Friday, February 3, 2012

What are the differences between sinusitis, rhinosinusitis and the common cold?

What are the differences between sinusitis, rhinosinusitis and the common cold?


Cold also known as viral upper respiratory tract infection, acute viral rhinopharyngitis, acute coryza, or common cold is a contagious, viral infectious disease of the upper respiratory system mainly caused by rhinoviruses and coronaviruses. Symptoms include a sore throat, runny nose, and fever. There is no cure, however symptoms usually disappear spontaneously in 7 to 10 days. It is one of the most frequent infectious diseases in humans, with two to four infections a year in adults and up to 6 - 12 in children.



Sinusitis is an inflammation of the nasal passages, which may or may not be as a consequence of infection, from bacterial, fungal, viral, allergic or autoimmune issues.


Rhinosinusitis, however, is an inflammation of the nose and paranasal sinuses, the consequence of an infection, from bacterial, fungal, viral, allergic or autoimmune issues, characterized by nasal blockage, obstruction, congestion or nasal discharge (anterior or posterior nasal drip), with or without facial pain and pressure and/or reduction or loss of smell.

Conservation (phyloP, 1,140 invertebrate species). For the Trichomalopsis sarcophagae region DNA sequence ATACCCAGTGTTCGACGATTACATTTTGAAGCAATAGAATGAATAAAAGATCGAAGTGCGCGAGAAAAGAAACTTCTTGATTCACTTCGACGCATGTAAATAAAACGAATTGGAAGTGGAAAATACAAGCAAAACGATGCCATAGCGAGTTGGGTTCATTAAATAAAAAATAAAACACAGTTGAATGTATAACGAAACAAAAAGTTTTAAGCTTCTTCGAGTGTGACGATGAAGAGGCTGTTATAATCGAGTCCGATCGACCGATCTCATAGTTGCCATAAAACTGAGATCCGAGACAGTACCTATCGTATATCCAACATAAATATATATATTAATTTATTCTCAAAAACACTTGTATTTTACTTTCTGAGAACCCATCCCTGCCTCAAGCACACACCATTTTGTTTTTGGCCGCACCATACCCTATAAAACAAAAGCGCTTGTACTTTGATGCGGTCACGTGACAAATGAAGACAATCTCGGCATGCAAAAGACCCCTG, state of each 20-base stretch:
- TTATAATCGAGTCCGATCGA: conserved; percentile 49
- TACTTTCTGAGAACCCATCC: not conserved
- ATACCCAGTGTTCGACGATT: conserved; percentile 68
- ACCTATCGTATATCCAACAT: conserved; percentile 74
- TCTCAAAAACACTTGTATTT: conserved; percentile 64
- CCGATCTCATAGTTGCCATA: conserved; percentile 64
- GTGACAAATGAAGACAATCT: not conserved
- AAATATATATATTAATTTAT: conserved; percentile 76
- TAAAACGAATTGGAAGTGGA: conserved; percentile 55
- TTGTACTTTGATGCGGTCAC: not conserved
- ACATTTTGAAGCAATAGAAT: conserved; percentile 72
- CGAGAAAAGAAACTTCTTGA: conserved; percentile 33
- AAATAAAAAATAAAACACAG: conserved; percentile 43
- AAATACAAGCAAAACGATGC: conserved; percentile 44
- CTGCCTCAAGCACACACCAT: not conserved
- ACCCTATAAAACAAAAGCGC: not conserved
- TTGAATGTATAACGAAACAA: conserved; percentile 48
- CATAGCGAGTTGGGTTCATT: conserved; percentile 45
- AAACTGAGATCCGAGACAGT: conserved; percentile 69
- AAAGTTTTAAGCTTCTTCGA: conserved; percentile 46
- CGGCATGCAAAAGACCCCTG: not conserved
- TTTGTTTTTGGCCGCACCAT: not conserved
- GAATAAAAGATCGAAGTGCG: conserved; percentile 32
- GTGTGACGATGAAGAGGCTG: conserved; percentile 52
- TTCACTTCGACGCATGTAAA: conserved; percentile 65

Newer classifications of sinusitis refer to it as rhinosinusitis, taking into account the thought that inflammation of the sinuses cannot occur without some inflammation of the nose as well (rhinitis).

Acute Rhinosinusitis (ARS) lasts less than 12 weeks. It is usually an early upper respiratory tract infection of viral, bacterial or fungal aetiology. Viral Rhinosinusitis could be a common cold or acute viral rhinosinusitis (lasting from 7 to 10 days), while a non-viral rhinosinusitis presents an increase of symptoms after 5 days or persistence of symptoms after 10 days, but lasting less than 12 weeks.

Chronic Rhinosinusitis (with or without nasal polyps) (CRS) is when symptoms last more than 12 weeks without complete relief. It is usually produced by factors such as dust or pollution, aerobic and anaerobic bacterial infection, or fungus (either allergic, infective, or reactive). Non-allergic factors such as vasomotor rhinitis can also produce chronic sinus problems. Other etiologic factors are abnormally narrow sinus passages (such as a deviated septum), which can impede drainage from the sinus cavities.
Rhinosinusitis symptoms may include any combination of the following: nasal congestion; facial pain; headache; night-time coughing; an increase in previously minor or controlled asthma symptoms; general malaise; thick green or yellow discharge; feeling of facial 'fullness' or 'tightness' which may worsen on bending over; aching teeth, and/or halitosis. Chronic Rhinosinusitis can often lead to anosmia, a reduction in the ability to smell or detect odours. In a small number of cases, acute or chronic maxillary sinusitis is associated with a dental infection.
Other common symptoms include sinus headache. Acute and chronic sinusitis may be accompanied by thick purulent nasal discharge and localized headache (toothache) or migraine misdiagnosis. The confusion with migraine stems from activation of the trigeminal nerves, which innervate both the sinus region and also the meninges that surround the brain.

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